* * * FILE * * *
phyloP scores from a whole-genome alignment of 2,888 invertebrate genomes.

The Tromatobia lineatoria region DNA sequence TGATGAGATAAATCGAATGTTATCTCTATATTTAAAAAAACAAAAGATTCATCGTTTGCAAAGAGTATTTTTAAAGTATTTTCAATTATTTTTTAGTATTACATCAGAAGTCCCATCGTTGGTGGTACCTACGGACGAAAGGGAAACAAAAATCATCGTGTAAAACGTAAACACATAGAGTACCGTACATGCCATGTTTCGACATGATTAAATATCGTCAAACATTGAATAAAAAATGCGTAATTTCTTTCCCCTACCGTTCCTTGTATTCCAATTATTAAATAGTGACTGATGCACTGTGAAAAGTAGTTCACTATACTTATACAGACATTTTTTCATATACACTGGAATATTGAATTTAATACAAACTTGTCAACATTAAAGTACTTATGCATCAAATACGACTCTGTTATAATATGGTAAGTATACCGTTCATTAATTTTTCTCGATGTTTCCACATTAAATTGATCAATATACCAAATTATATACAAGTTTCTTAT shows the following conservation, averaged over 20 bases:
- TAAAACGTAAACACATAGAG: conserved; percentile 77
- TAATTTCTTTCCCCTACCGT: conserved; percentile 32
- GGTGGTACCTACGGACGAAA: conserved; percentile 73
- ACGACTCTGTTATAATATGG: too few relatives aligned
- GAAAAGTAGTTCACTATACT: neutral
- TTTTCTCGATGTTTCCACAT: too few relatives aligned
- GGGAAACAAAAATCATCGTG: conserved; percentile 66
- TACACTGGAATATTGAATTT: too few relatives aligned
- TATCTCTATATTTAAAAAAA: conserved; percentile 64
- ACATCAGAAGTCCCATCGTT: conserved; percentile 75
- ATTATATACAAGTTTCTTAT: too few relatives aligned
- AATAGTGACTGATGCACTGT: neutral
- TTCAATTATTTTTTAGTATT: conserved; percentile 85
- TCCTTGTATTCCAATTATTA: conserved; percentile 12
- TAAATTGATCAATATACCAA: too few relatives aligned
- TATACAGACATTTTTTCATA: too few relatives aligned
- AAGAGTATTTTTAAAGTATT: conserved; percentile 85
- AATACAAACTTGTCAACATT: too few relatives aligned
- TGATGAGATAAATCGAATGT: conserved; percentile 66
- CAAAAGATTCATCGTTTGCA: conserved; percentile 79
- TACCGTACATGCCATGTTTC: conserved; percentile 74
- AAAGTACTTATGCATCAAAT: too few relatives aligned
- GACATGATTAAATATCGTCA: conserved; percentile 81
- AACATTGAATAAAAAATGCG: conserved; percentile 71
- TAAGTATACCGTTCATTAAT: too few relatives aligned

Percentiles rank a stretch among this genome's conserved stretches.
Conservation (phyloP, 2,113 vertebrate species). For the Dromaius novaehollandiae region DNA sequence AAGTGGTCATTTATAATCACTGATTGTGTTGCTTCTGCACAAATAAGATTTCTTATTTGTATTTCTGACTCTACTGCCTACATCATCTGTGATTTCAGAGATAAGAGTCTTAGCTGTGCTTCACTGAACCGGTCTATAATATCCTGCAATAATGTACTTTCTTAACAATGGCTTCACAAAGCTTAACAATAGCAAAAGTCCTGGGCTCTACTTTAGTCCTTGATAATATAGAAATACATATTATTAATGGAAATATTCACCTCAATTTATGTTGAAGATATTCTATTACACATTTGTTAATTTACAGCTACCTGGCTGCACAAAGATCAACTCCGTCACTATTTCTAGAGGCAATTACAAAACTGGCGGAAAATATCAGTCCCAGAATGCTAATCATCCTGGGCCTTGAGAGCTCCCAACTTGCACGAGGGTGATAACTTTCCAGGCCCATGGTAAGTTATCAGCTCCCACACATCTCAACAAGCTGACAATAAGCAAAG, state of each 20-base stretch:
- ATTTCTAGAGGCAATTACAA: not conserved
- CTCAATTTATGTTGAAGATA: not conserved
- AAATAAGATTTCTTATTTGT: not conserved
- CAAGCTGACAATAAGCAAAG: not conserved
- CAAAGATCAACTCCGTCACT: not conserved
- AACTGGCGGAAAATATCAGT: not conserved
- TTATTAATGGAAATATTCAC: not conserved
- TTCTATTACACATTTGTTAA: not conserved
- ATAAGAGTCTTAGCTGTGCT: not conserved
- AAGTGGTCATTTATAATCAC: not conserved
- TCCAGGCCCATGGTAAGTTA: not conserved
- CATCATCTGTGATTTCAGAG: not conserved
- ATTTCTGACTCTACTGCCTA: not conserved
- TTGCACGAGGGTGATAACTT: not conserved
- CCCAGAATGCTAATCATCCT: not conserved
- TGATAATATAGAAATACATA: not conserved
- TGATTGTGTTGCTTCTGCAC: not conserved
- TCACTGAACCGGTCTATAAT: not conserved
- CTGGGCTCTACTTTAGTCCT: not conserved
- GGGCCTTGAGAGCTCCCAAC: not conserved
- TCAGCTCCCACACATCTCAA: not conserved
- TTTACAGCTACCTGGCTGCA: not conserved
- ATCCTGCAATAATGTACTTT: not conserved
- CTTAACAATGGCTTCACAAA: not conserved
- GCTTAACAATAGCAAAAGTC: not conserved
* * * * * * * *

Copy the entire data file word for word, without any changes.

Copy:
phyloP scores from a whole-genome alignment of 2,888 invertebrate genomes.

The Tromatobia lineatoria region DNA sequence TGATGAGATAAATCGAATGTTATCTCTATATTTAAAAAAACAAAAGATTCATCGTTTGCAAAGAGTATTTTTAAAGTATTTTCAATTATTTTTTAGTATTACATCAGAAGTCCCATCGTTGGTGGTACCTACGGACGAAAGGGAAACAAAAATCATCGTGTAAAACGTAAACACATAGAGTACCGTACATGCCATGTTTCGACATGATTAAATATCGTCAAACATTGAATAAAAAATGCGTAATTTCTTTCCCCTACCGTTCCTTGTATTCCAATTATTAAATAGTGACTGATGCACTGTGAAAAGTAGTTCACTATACTTATACAGACATTTTTTCATATACACTGGAATATTGAATTTAATACAAACTTGTCAACATTAAAGTACTTATGCATCAAATACGACTCTGTTATAATATGGTAAGTATACCGTTCATTAATTTTTCTCGATGTTTCCACATTAAATTGATCAATATACCAAATTATATACAAGTTTCTTAT shows the following conservation, averaged over 20 bases:
- TAAAACGTAAACACATAGAG: conserved; percentile 77
- TAATTTCTTTCCCCTACCGT: conserved; percentile 32
- GGTGGTACCTACGGACGAAA: conserved; percentile 73
- ACGACTCTGTTATAATATGG: too few relatives aligned
- GAAAAGTAGTTCACTATACT: neutral
- TTTTCTCGATGTTTCCACAT: too few relatives aligned
- GGGAAACAAAAATCATCGTG: conserved; percentile 66
- TACACTGGAATATTGAATTT: too few relatives aligned
- TATCTCTATATTTAAAAAAA: conserved; percentile 64
- ACATCAGAAGTCCCATCGTT: conserved; percentile 75
- ATTATATACAAGTTTCTTAT: too few relatives aligned
- AATAGTGACTGATGCACTGT: neutral
- TTCAATTATTTTTTAGTATT: conserved; percentile 85
- TCCTTGTATTCCAATTATTA: conserved; percentile 12
- TAAATTGATCAATATACCAA: too few relatives aligned
- TATACAGACATTTTTTCATA: too few relatives aligned
- AAGAGTATTTTTAAAGTATT: conserved; percentile 85
- AATACAAACTTGTCAACATT: too few relatives aligned
- TGATGAGATAAATCGAATGT: conserved; percentile 66
- CAAAAGATTCATCGTTTGCA: conserved; percentile 79
- TACCGTACATGCCATGTTTC: conserved; percentile 74
- AAAGTACTTATGCATCAAAT: too few relatives aligned
- GACATGATTAAATATCGTCA: conserved; percentile 81
- AACATTGAATAAAAAATGCG: conserved; percentile 71
- TAAGTATACCGTTCATTAAT: too few relatives aligned

Percentiles rank a stretch among this genome's conserved stretches.
Conservation (phyloP, 2,113 vertebrate species). For the Dromaius novaehollandiae region DNA sequence AAGTGGTCATTTATAATCACTGATTGTGTTGCTTCTGCACAAATAAGATTTCTTATTTGTATTTCTGACTCTACTGCCTACATCATCTGTGATTTCAGAGATAAGAGTCTTAGCTGTGCTTCACTGAACCGGTCTATAATATCCTGCAATAATGTACTTTCTTAACAATGGCTTCACAAAGCTTAACAATAGCAAAAGTCCTGGGCTCTACTTTAGTCCTTGATAATATAGAAATACATATTATTAATGGAAATATTCACCTCAATTTATGTTGAAGATATTCTATTACACATTTGTTAATTTACAGCTACCTGGCTGCACAAAGATCAACTCCGTCACTATTTCTAGAGGCAATTACAAAACTGGCGGAAAATATCAGTCCCAGAATGCTAATCATCCTGGGCCTTGAGAGCTCCCAACTTGCACGAGGGTGATAACTTTCCAGGCCCATGGTAAGTTATCAGCTCCCACACATCTCAACAAGCTGACAATAAGCAAAG, state of each 20-base stretch:
- ATTTCTAGAGGCAATTACAA: not conserved
- CTCAATTTATGTTGAAGATA: not conserved
- AAATAAGATTTCTTATTTGT: not conserved
- CAAGCTGACAATAAGCAAAG: not conserved
- CAAAGATCAACTCCGTCACT: not conserved
- AACTGGCGGAAAATATCAGT: not conserved
- TTATTAATGGAAATATTCAC: not conserved
- TTCTATTACACATTTGTTAA: not conserved
- ATAAGAGTCTTAGCTGTGCT: not conserved
- AAGTGGTCATTTATAATCAC: not conserved
- TCCAGGCCCATGGTAAGTTA: not conserved
- CATCATCTGTGATTTCAGAG: not conserved
- ATTTCTGACTCTACTGCCTA: not conserved
- TTGCACGAGGGTGATAACTT: not conserved
- CCCAGAATGCTAATCATCCT: not conserved
- TGATAATATAGAAATACATA: not conserved
- TGATTGTGTTGCTTCTGCAC: not conserved
- TCACTGAACCGGTCTATAAT: not conserved
- CTGGGCTCTACTTTAGTCCT: not conserved
- GGGCCTTGAGAGCTCCCAAC: not conserved
- TCAGCTCCCACACATCTCAA: not conserved
- TTTACAGCTACCTGGCTGCA: not conserved
- ATCCTGCAATAATGTACTTT: not conserved
- CTTAACAATGGCTTCACAAA: not conserved
- GCTTAACAATAGCAAAAGTC: not conserved